The swing will accommodate those in wheelchairs.
The moonwalk will help the disabled to master balance.
And the garden will be a cornucopia of learning opportunities.
Sean’s Park, touted as the first hands-on learning and recreational project of its kind for those with physical and intellectual disabilities, will soon be serving Southern Nevada families.
Opportunity Village, a nonprofit organization, began fundraising for the project in 2008 and collected just shy of $4 million. Some of that money will be used to launch the programming needed for the park once it’s completed.
“There’s nothing else like this in the country,” said Cary Harned, senior grants and major gifts officer with Opportunity Village.
The groundbreaking for the park will take place at 8:30 a.m. Tuesday at the Opportunity Village campus, 6050 S. Buffalo Drive, where the park will sit on 2.5 acres.
The park is expected to be completed in November.
There are parks with accommodations for people with disabilities, but none like Sean’s Park, Harned said. The organization started researching the concept after Harned and Linda Smith, chief development officer and foundation associate executive director at Opportunity Village, came up with the idea.
The park is named after Sean Morrissey, 29, an artist with intellectual disabilities at Opportunity Village’s fine arts studio. His family has strongly supported Morrissey and the organization, Harned said. His father Mike Morrissey is on the organization’s foundation board of directors and has been involved with Opportunity Village for about 30 years.
Sean Morrissey’s grandfather was Bruce Trent, the first superintendent of parks and recreation for Las Vegas, Harned added. Bruce Trent Park on North Rampart Boulevard was named after him.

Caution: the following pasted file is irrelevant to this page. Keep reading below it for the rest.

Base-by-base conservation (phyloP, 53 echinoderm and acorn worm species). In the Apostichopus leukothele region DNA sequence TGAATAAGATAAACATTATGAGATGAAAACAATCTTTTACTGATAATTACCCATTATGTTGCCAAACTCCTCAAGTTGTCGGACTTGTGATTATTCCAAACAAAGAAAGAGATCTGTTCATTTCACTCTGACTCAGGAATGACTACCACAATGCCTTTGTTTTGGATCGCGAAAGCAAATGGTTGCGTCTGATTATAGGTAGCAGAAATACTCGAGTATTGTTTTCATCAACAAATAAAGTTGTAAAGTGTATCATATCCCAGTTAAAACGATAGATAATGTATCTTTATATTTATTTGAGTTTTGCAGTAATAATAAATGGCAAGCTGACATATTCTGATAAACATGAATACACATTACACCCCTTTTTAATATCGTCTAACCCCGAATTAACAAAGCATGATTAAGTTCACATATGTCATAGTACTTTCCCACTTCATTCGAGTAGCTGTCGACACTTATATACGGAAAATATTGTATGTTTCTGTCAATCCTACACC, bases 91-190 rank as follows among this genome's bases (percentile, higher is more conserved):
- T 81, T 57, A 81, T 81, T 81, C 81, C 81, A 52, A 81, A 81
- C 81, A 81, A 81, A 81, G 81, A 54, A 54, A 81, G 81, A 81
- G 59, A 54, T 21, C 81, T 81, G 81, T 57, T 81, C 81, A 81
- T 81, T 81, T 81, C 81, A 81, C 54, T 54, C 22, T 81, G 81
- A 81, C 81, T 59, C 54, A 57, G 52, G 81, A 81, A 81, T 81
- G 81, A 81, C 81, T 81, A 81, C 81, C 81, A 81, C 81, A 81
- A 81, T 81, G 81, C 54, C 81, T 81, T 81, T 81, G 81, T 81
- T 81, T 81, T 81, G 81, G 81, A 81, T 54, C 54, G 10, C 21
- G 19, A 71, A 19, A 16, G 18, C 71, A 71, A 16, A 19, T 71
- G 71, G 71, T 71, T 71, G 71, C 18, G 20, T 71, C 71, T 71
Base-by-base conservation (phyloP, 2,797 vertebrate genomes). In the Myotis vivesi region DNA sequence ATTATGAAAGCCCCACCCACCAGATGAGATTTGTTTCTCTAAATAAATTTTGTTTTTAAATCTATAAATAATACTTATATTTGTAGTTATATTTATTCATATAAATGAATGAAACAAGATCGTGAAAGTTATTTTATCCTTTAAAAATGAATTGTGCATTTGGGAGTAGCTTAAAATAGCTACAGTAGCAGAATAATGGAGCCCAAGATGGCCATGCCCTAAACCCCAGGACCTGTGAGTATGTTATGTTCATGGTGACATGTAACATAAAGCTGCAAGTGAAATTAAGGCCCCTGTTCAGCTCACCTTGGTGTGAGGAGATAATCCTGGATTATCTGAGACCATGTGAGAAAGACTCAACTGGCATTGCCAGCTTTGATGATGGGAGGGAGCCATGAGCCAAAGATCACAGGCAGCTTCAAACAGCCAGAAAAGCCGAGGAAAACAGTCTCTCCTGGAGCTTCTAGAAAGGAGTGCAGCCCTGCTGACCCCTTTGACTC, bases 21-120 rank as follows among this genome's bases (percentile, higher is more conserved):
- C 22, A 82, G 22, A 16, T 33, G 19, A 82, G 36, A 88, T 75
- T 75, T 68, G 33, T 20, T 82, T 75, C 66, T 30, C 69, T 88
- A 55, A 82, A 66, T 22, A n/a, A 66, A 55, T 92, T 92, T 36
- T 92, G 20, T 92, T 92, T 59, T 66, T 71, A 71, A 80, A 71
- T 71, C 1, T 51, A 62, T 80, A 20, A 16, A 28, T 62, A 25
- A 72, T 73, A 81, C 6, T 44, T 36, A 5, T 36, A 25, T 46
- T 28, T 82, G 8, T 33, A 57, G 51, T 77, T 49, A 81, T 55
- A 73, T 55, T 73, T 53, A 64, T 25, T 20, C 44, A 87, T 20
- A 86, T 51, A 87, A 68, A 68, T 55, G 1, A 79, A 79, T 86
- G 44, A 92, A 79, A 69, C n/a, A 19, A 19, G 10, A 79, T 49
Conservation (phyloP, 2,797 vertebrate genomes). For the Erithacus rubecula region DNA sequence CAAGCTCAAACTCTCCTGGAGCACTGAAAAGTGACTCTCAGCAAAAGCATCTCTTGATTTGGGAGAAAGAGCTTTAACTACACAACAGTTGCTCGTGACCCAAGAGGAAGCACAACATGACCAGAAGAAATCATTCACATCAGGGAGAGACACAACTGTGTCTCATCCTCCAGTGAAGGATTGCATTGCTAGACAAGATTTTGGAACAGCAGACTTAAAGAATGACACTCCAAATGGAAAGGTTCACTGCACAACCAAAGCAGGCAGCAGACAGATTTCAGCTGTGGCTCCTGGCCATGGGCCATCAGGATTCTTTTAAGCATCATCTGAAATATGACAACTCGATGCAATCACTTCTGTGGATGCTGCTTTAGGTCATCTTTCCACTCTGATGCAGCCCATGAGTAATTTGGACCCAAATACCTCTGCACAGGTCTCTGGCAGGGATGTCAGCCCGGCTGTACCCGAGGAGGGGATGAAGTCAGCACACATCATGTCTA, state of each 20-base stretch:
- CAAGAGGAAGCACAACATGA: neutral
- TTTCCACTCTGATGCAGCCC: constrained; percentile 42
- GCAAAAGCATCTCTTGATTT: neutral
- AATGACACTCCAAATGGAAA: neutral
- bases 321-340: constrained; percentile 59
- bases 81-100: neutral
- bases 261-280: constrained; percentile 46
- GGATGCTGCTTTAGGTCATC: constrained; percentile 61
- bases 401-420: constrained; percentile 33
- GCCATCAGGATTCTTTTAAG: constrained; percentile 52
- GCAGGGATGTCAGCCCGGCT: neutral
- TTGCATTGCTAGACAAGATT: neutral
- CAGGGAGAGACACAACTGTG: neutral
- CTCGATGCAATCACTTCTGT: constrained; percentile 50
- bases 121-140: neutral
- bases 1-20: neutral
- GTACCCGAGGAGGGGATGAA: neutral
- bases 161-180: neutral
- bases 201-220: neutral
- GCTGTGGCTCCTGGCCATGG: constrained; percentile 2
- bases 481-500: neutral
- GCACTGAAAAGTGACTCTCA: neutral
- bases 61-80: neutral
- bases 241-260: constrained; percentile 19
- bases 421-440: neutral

“I’m really excited about this project,” Mike Morrissey said. “It’s not just a park, it’s a learning park for people with disabilities. It will bring more enjoyment to the people who will use the park.”
The park, which won’t be open to the general public, will offer various activities that will teach children and adults skills related to personal safety, money management, teamwork and nutrition.
For example, the park will have a garden where fresh produce will be grown. The produce will then be used in the kitchen on campus to cook meals. The gardeners will learn about nutritious food and might be more inclined to include those items in their daily diet, Harned explained.
There will also be a “liberty swing” for people in wheelchairs. A moonwalk that will foster balance skills and encourage being active.
“Active is a big part of this,” Harned said. “It will be fun. It will be active.”
Essentially, the park will give children and adults with disabilities the opportunity to do the same things that any other person would at a park.
“The whole idea … is to give people a chance to live more independent lives and to give them a chance to have fun,” Harned said.
The park will be an instrumental part of the campus on Buffalo Drive, Morrissey said. Opportunity Village also plans to build a permanent residential area on the campus in the future, he said.
The residential project will be able to house up to 100 individuals who now live in group homes throughout the community, Morrissey said.
The Morrissey family was a major donor for Sean’s Park, but Mike Morrissey declined to disclose the amount of the donation.
Another major financial contribution for the project came from Clark County. Clark County Commissioner Steve Sisolak supported a $2 million grant for the project, Harned said.
“It’s an absolutely incredible project,” Sisolak said. “It’s amazing beyond description.”
He said it’s one of his career highlights in serving as a Clark County commissioner.
Those involved in the project hope it will gain attention from people in other cities.
“It’s a park that we anticipate will be copied throughout America once people come and see it,” Morrissey said.